Sorry, I know people lament it's passing, but I was thrilled when the word hit that it was going away. I hope Hyperion Wharf is bit classier.

    CB

  5. By ericles

    Quote Originally Posted by cbarry View Post
    I'm going to commit a Disney sin here by saying that I never set foot in The Adventurer's Club, and I do sort of regret that, but that aside I was always so turned off by Pleasure Island as a whole. The few times I walked through it, my Disney World Bubble instantly popped and I couldn't wait to get out of there. I found it to be cheap and garish.

    I remember reading that Walt was always disappointed with the 'honky-tonk' that opened around Disneyland soon after it's opening. I have to say, and I accept that I may be in the minority here, but that was my first thought the first time I stepped foot on Pleasure Island, after a loud and audible "Yuch" from both my wife and I.

    Sorry, I know people lament it's passing, but I was thrilled when the word hit that it was going away. I hope Hyperion Wharf is bit classier.

    CB

    wow....my husband and I always thought the same thing. We've been visiting together since 1993 and had never made it to the Adventurers Club either. We really get where you are coming from when you say that you felt "out of the bubble", as we've long thought the same.
    Welp, we will give it another try once it's completed I suppose.

  6. By carolinakid

    At this stage, Hyperion Wharf holds little appeal for us. We weren't big PIers to begin with but we always enjoyed dancing a few hours away at 8Trax!

  7. By pmhacker

    Not sure what to say about this new development. Being a DVC owner and spending most of my stays at Saratoga Springs, I have a new found like of Downtown Disney. I spend more time at the AMC theaters, the restaurants and just walking around absorbing the people and what little entertainment there is. While PI is very much gone, and sorely missed, in my opinion, something needs to tie the two ends of DTD together. I hope Disney builds something for everyone that isn't all food. Entertainment is critical to draw the crowds in. I would love to see a bar like Jellyrolls or even a revival of the comedy warehouse in some form. The amphitheater is great, lets just hope it gets used. I am sure that's not what Disney has in mind, but oh well.

    In any event, something is better than nothing, which is what currently fills the space.

  8. By cbarry

    Quote Originally Posted by ericles View Post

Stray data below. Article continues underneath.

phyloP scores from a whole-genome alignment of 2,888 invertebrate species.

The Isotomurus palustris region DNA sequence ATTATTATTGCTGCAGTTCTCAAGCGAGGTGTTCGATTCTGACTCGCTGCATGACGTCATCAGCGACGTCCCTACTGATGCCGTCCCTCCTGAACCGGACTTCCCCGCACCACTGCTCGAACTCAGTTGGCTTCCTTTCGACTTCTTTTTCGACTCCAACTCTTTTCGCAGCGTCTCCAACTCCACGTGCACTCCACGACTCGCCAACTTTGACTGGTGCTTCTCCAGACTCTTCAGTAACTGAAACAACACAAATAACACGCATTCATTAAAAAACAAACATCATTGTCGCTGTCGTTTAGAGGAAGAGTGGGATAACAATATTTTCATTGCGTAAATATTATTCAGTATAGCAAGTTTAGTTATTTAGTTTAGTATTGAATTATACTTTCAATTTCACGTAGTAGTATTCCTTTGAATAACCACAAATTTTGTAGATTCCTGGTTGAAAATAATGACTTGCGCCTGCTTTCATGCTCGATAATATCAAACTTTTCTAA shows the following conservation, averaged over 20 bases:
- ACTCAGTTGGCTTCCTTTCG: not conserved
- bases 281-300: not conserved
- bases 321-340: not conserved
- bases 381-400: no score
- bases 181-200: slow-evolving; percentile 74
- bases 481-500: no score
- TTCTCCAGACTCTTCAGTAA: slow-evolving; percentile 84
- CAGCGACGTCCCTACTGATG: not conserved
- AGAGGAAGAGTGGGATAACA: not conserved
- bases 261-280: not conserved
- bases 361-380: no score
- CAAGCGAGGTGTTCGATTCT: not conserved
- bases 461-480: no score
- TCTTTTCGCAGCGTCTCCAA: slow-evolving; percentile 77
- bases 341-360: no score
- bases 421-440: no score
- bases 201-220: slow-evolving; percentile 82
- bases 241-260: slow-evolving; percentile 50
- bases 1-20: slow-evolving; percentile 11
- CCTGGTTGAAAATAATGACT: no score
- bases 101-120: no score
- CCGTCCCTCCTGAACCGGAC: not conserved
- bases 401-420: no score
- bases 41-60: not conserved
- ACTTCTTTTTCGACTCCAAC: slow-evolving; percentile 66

We really get where you are coming from when you say that you felt "out of the bubble", as we've long thought the same.

    For me, it was just instant...POP...The lights, the neon, the drinking, the bad cover band playing outdoors...you couldn't get me out of there fast enough. Funny, because this past summer walking through City Walk over at Universal, I didn't feel the same. It's loud and tacky and all that, but I wasn't already "inside the Disney bubble." There was no bubble to burst. So, it was almost acceptable there. When I crossed that bridge onto PI for the first time...unacceptable.

    Although, everything I've heard and read about the Adventurer's Club does make me wish I had checked it out. Oh well.

  9. By Drince88

    In the category of WILD speculation with absolutely no basis in any actual knowledge: I thought the stage area looked similar to the World of Color area. Perhaps they could stage something like that there?

  10. By danyoung

    Quote Originally Posted by cbarry View Post
    Although, everything I've heard and read about the Adventurer's Club does make me wish I had checked it out. Oh well.

    Not that it matters, but I do recall AC members being very adamant about this. There is no apostrophe in Adventurers Club. It's a club full of adventurers, not a club owned by an adventurer.

  11. By carolinakid

    The first thought that came to my mind when I saw the sketches.....it looks like our local mall with laser lights!

  12. By suekolkka

    It's funny, but I stopped enjoying Pleasure Island years before it closed. I remember going there and feeling uncomfortable and even a little unsafe. It stopped feeling like and extension of DisneyWorld and started feeling like a "Jersey shore" episode! I had always enjoyed the comedy show, and it is a shame they could not figure out a way to keep it open, but I think unfortunately P.I. had turned into something Disney never intended. I would like it if they would add more than shopping and Movies- we will just have to wait and see!